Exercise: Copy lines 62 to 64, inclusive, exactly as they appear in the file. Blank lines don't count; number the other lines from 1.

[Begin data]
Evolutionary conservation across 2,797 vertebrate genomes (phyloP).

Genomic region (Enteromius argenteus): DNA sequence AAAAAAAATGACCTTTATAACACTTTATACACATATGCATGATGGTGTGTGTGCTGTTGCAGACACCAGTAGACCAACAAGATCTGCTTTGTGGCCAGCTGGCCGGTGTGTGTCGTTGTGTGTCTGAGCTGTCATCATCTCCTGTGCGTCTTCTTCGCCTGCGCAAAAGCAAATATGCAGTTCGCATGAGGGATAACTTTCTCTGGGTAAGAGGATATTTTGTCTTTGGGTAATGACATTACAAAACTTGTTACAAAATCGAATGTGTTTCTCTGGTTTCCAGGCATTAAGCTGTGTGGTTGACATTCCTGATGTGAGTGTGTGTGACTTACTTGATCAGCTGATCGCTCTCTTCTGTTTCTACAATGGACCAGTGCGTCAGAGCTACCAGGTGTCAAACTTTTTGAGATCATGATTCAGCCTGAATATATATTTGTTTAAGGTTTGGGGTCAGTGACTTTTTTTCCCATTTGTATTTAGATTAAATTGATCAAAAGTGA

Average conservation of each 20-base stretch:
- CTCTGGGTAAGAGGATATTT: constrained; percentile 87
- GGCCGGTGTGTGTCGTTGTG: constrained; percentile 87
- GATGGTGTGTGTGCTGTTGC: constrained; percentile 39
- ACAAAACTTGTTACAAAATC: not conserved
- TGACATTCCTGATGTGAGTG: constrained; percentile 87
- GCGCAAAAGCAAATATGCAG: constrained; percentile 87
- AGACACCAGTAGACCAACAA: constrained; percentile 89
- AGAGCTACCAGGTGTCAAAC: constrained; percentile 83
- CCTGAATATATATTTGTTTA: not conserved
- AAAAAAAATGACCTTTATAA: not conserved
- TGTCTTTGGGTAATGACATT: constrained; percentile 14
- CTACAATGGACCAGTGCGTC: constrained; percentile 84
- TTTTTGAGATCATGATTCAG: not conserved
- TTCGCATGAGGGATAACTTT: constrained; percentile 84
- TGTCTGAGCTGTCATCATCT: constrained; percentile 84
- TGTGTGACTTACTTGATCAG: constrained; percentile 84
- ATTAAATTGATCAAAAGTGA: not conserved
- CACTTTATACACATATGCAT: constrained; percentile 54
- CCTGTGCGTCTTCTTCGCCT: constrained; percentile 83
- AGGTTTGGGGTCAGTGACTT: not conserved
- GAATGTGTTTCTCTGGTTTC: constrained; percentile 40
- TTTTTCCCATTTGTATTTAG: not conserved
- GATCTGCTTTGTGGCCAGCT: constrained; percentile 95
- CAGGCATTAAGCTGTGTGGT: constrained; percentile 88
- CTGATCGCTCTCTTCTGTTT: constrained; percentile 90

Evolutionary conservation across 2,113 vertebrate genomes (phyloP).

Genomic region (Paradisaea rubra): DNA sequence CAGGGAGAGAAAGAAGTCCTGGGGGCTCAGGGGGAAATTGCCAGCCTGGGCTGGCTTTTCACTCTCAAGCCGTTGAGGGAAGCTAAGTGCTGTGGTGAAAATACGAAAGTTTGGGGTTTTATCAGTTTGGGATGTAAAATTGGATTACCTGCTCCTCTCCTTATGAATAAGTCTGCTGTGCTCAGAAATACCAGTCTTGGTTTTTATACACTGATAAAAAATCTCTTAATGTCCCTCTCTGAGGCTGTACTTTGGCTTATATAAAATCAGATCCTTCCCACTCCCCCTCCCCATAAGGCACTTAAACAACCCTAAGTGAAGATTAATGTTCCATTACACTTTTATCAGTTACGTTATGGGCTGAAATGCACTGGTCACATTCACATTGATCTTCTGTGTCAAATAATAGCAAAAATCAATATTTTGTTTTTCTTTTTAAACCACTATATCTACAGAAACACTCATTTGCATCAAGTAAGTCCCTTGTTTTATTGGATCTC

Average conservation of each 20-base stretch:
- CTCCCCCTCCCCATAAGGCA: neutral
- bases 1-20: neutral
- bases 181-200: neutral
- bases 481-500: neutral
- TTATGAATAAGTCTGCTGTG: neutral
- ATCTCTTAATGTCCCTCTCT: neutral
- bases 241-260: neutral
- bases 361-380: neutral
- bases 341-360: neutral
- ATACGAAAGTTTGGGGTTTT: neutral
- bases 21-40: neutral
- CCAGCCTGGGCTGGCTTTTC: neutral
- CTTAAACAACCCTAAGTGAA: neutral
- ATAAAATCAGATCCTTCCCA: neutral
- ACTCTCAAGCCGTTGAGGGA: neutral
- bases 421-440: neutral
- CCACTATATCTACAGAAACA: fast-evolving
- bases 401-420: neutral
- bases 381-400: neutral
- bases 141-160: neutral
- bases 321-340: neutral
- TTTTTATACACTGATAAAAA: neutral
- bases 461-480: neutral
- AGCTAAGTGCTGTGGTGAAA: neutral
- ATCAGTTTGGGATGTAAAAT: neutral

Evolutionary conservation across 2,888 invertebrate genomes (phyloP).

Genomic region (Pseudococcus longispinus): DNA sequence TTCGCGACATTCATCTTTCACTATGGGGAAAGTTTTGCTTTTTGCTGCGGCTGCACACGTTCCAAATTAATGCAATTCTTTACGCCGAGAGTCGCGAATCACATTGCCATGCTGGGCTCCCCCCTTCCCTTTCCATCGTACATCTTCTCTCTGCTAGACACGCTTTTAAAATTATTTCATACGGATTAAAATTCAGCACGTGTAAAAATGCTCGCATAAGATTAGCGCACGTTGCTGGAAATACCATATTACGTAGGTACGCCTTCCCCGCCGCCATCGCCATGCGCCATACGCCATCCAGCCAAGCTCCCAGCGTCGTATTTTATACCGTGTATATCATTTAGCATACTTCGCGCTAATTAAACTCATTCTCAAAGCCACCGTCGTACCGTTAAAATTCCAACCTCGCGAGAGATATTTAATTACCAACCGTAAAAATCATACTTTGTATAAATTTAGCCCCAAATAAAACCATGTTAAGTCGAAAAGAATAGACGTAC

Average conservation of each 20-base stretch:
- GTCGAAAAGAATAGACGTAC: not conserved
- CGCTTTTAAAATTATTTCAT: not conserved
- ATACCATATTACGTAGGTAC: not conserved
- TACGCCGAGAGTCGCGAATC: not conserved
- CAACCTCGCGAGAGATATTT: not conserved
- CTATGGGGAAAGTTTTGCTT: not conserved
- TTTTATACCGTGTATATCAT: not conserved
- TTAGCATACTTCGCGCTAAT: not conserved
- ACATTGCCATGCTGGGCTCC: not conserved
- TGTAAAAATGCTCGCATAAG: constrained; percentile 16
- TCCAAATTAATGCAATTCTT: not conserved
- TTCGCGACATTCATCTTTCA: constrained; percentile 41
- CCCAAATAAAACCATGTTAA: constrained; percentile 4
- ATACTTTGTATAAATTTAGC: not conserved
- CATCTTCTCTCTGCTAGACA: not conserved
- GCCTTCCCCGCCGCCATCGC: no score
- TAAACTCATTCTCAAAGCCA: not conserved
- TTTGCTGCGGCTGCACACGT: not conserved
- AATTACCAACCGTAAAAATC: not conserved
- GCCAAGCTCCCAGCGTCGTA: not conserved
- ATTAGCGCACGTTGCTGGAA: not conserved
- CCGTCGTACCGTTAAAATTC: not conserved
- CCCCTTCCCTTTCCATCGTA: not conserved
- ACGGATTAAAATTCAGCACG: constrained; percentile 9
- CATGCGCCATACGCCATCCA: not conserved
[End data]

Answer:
- ATACCATATTACGTAGGTAC: not conserved
- TACGCCGAGAGTCGCGAATC: not conserved
- CAACCTCGCGAGAGATATTT: not conserved